This article offers an analysis of a business mentorship event in Fredericton, NB, which targeted immigrants sponsored through the New Brunswick Provincial Nominee Program (NBPNP)—an economic revitalization program designed to attract foreign business people and skilled workers to settle in the province. Applying Derrida’s concept of hospitality as a technology of whiteness, we examine the stated and implicitly understood expectations for the NBPNP, including the mechanisms at play for regulating newcomer’s behavior and comportment. We locate our analysis in the context of a regionally expressed Canadian multiculturalism, extending the relevance of our findings beyond Fredericton to Atlantic Canada. We ask: how do associated discourses of whiteness, multiculturalism and hospitality come into play to shape dynamics of power existing between hosts (settlement workers, various shadow state actors and mentor volunteers) and racialized newcomer guests? As a racialized threshold event, the Sip, Greet and Meet facilitated an exchange of hospitality such that the New Brunswick native hosts marked newcomers as perpetual arrivants, while holding the immigrants responsible for the success of their settlement in the Fredericton region. We show how the discourses regarding newcomers’ duties cleared nativist inhabitants of any accountability for the success of immigrant settlement. We also show how the process of welcoming conveyed a message that the future success of the local community, the province and even Atlantic Canada depended on the business class immigrants’ ability to serve as dutiful and grateful guests.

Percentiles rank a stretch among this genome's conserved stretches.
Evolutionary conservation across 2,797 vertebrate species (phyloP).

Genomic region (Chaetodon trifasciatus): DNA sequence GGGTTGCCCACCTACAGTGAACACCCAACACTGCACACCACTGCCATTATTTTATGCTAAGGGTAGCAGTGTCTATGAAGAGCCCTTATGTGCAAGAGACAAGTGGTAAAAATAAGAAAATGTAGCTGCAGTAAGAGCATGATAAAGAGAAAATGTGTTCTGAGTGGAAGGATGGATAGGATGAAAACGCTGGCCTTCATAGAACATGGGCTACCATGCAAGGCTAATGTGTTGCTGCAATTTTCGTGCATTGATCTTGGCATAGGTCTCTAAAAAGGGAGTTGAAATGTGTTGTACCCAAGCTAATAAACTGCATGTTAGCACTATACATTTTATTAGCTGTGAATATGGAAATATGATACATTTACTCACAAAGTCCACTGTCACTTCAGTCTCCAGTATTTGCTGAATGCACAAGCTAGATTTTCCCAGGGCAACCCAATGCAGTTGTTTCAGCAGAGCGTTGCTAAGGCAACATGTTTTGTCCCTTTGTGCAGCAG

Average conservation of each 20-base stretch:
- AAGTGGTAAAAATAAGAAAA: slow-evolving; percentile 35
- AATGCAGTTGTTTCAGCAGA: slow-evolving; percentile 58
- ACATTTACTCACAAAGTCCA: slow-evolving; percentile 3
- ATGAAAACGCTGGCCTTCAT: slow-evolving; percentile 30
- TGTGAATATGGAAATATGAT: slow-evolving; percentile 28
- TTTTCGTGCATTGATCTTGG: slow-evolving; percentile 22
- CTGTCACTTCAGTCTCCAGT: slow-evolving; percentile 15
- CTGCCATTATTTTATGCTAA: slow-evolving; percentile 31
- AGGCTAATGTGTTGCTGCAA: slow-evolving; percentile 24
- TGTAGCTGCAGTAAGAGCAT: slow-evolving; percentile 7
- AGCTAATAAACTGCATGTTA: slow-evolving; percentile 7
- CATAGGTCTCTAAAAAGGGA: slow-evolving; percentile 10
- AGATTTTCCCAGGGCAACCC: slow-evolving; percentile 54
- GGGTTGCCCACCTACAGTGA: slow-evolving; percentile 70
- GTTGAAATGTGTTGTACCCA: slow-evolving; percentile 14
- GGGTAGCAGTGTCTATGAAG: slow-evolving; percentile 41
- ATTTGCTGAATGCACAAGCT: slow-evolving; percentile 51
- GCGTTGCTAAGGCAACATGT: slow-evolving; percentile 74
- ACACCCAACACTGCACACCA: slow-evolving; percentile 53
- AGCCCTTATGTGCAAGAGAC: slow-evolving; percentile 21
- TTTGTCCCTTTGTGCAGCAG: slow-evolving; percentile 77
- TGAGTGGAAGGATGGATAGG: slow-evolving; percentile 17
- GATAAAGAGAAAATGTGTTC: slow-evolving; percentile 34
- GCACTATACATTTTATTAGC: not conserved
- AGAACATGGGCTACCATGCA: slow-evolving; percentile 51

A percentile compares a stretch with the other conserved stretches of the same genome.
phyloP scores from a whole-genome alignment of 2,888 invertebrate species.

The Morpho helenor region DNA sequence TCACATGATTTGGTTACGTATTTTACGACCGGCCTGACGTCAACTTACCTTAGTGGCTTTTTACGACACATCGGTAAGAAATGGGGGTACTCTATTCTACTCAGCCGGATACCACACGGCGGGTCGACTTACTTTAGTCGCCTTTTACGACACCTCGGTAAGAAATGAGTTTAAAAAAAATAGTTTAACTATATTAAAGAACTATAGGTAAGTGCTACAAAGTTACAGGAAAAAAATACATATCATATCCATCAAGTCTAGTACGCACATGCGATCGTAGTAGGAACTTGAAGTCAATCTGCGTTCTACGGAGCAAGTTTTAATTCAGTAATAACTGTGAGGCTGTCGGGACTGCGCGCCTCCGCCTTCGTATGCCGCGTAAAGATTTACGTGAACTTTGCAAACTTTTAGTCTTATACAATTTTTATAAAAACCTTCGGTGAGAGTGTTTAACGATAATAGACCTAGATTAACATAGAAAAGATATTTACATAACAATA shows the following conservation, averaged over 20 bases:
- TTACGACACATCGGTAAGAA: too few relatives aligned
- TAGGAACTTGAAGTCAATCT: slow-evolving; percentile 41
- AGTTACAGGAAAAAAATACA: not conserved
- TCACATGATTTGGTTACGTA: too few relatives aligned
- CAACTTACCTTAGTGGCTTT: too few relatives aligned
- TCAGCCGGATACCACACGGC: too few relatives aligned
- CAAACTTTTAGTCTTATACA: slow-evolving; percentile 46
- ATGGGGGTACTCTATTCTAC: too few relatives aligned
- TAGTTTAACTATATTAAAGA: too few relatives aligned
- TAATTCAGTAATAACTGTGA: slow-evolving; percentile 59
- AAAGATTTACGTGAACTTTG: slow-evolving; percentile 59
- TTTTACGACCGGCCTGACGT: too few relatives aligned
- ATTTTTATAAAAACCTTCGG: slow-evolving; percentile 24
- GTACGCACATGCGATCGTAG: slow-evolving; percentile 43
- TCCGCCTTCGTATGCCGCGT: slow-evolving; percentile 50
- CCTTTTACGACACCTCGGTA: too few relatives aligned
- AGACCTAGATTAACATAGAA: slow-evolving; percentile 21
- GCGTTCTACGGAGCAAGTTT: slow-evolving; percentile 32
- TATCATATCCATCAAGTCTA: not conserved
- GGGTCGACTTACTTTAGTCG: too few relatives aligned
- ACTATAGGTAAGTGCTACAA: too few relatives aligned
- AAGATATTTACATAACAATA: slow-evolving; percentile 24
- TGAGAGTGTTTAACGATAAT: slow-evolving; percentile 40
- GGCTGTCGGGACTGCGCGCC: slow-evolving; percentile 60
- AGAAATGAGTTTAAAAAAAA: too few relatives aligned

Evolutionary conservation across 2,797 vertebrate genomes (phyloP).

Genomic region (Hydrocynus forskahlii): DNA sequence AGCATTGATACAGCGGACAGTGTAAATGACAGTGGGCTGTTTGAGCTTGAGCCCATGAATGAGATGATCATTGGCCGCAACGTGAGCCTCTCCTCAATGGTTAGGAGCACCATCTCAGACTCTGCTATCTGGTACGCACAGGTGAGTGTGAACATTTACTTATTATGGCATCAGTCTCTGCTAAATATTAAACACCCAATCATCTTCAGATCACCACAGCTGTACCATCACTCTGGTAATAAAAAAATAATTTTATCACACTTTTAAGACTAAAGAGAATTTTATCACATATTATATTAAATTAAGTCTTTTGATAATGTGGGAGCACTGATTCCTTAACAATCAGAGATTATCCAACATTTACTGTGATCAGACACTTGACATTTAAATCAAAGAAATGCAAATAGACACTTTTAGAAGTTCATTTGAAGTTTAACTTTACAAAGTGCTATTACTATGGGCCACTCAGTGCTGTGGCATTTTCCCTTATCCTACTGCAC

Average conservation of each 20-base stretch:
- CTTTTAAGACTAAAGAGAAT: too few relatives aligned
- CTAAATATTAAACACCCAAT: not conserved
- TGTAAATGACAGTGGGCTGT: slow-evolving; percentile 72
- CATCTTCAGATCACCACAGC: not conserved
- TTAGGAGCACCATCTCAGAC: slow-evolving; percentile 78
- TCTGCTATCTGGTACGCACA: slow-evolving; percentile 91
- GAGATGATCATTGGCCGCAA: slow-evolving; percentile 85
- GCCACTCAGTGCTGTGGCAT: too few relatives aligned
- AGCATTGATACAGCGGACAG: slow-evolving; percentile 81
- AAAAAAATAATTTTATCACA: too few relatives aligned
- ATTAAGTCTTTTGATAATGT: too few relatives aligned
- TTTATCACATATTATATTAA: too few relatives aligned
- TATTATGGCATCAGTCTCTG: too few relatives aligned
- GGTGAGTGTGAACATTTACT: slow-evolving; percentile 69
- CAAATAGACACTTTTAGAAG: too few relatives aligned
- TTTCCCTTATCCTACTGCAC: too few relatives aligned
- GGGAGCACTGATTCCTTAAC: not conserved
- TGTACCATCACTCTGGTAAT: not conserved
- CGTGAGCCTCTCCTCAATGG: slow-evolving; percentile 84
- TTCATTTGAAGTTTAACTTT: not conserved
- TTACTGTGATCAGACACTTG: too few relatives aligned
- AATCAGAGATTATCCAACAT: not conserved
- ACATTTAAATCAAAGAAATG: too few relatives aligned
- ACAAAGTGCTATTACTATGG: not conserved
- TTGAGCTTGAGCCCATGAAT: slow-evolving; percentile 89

Atlantic Canada, Derrida, hospitality, immigration, multiculturalism, New Brunswick, Participant observation, Provincial Nominee Program, whiteness
Allain, Kristi A.; Crath, Rory; and Çalışkan, Gül, "Speaking Welcome: A Discursive Analysis of an Immigrant Mentorship Event in Atlantic Canada" (2020). School for Social Work: Faculty Publications, Smith College, Northampton, MA.
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